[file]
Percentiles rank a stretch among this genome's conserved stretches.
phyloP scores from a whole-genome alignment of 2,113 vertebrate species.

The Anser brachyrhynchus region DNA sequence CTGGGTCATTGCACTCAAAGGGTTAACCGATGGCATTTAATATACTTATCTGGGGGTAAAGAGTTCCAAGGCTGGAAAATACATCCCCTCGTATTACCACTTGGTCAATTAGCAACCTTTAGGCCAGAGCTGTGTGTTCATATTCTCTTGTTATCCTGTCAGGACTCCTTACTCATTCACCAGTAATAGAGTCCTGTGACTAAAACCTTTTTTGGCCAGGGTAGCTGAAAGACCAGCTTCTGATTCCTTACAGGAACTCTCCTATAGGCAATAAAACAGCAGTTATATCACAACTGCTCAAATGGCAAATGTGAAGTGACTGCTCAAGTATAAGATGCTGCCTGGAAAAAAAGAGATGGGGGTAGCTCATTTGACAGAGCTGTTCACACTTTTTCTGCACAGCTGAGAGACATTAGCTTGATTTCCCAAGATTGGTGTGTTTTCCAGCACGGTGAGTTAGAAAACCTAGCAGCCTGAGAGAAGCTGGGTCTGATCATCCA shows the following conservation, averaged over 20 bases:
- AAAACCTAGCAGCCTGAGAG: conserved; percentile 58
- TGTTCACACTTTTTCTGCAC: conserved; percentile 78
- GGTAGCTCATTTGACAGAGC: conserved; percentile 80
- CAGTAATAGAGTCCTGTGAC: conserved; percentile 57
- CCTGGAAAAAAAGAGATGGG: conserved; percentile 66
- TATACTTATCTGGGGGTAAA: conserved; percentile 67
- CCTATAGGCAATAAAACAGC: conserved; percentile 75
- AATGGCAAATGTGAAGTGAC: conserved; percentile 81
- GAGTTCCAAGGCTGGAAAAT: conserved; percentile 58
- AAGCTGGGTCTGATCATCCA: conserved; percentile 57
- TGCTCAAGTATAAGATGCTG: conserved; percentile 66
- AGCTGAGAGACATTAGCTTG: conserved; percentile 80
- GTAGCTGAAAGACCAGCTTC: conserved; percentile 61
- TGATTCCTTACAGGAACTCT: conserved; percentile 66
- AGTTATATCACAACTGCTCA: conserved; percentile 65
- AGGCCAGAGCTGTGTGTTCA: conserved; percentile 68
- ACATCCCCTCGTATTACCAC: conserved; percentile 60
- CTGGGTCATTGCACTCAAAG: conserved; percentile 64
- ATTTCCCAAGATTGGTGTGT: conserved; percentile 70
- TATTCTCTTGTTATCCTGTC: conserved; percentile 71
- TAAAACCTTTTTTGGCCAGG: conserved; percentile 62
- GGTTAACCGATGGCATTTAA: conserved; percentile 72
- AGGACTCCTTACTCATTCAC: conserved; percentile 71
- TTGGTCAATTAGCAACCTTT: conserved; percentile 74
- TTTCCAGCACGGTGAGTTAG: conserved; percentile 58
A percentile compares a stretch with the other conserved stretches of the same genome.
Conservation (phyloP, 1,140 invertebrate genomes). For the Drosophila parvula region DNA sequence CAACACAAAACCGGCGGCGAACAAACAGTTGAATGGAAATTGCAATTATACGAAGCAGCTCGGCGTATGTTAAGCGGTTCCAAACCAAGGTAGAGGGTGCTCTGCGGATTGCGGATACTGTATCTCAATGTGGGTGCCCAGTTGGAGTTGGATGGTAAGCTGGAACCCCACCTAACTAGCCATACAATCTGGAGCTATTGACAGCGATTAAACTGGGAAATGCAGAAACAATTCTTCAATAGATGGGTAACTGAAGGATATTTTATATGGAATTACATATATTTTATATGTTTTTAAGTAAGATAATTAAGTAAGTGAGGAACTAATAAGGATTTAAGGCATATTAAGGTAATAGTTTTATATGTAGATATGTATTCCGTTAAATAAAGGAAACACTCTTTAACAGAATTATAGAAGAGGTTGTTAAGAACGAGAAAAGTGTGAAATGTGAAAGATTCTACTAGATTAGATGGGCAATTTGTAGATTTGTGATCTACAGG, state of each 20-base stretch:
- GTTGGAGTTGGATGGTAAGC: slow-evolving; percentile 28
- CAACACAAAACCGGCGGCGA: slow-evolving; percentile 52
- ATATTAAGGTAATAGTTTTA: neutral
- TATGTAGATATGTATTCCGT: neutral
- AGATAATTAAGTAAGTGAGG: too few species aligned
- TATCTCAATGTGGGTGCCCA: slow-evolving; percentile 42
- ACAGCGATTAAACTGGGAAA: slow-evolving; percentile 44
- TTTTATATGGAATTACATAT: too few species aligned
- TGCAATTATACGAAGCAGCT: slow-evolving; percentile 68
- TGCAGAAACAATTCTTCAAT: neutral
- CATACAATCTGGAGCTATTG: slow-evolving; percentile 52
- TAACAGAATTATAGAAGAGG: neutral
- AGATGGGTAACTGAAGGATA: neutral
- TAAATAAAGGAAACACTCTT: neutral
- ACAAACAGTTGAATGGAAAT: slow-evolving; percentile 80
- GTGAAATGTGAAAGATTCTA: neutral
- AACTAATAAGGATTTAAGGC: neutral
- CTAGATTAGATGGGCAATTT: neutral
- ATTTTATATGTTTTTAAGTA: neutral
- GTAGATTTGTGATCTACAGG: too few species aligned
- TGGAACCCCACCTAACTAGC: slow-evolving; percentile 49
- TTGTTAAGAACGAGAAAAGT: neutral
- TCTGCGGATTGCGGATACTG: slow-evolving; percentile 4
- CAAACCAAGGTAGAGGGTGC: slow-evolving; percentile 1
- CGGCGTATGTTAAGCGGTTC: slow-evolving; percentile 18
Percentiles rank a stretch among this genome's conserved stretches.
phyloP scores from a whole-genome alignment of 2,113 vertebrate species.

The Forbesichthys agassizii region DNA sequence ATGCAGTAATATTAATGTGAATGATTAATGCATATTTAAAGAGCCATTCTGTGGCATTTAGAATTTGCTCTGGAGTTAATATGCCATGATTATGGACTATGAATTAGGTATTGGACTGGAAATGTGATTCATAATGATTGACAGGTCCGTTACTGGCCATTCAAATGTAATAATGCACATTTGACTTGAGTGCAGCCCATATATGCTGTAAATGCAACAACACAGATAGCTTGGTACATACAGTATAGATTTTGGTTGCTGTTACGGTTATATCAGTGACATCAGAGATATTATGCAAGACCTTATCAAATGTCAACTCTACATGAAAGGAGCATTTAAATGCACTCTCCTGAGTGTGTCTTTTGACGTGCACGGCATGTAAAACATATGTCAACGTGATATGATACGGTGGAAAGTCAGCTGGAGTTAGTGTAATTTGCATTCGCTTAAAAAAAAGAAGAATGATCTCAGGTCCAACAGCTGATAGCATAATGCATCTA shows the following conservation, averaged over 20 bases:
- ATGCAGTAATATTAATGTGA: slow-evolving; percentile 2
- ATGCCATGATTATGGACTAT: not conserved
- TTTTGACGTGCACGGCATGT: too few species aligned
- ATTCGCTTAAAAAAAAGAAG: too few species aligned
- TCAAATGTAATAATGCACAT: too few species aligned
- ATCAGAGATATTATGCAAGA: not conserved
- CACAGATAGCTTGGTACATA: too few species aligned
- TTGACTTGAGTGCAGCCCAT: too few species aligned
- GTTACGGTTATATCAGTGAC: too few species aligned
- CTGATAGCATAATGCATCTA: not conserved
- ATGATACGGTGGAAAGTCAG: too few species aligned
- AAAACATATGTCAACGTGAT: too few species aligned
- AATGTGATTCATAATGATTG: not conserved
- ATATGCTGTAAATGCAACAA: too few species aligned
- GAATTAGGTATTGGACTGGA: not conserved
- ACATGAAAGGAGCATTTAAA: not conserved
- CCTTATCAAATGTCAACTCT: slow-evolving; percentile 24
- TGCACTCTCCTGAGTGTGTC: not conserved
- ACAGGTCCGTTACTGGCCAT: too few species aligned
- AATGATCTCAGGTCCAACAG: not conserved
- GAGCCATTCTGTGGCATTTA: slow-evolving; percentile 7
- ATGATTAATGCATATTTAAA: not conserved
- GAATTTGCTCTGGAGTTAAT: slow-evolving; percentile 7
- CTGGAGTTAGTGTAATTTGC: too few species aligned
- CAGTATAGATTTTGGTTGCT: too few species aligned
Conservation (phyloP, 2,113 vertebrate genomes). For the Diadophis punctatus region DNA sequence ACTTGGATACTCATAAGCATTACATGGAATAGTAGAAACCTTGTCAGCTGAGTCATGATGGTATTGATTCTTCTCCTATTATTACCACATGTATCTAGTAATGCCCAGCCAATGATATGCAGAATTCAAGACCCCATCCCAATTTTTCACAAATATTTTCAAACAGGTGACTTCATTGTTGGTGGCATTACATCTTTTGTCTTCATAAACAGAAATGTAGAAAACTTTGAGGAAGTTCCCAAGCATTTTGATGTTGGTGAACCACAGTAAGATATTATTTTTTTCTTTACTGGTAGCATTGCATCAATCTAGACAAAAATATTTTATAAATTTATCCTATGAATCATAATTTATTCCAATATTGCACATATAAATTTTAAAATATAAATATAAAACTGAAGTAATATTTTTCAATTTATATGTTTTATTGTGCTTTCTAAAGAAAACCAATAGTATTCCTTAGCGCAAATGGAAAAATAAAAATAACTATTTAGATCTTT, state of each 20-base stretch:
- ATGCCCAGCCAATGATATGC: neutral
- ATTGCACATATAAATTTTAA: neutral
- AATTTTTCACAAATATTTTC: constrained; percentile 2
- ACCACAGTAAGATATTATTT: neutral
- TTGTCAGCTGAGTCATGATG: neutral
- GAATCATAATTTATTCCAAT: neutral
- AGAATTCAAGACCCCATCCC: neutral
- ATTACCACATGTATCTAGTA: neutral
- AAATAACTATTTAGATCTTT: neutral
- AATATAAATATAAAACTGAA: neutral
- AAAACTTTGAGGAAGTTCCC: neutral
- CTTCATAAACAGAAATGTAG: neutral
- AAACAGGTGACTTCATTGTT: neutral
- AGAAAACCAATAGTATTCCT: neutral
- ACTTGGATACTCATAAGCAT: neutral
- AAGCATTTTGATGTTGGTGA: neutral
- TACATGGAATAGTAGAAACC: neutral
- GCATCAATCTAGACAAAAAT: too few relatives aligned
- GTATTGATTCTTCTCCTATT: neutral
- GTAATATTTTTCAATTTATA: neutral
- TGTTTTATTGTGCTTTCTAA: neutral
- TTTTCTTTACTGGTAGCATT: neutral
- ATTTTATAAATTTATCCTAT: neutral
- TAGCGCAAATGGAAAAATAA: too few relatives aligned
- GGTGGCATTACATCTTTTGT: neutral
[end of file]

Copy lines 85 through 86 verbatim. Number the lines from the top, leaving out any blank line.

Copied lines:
- ATGCCCAGCCAATGATATGC: neutral
- ATTGCACATATAAATTTTAA: neutral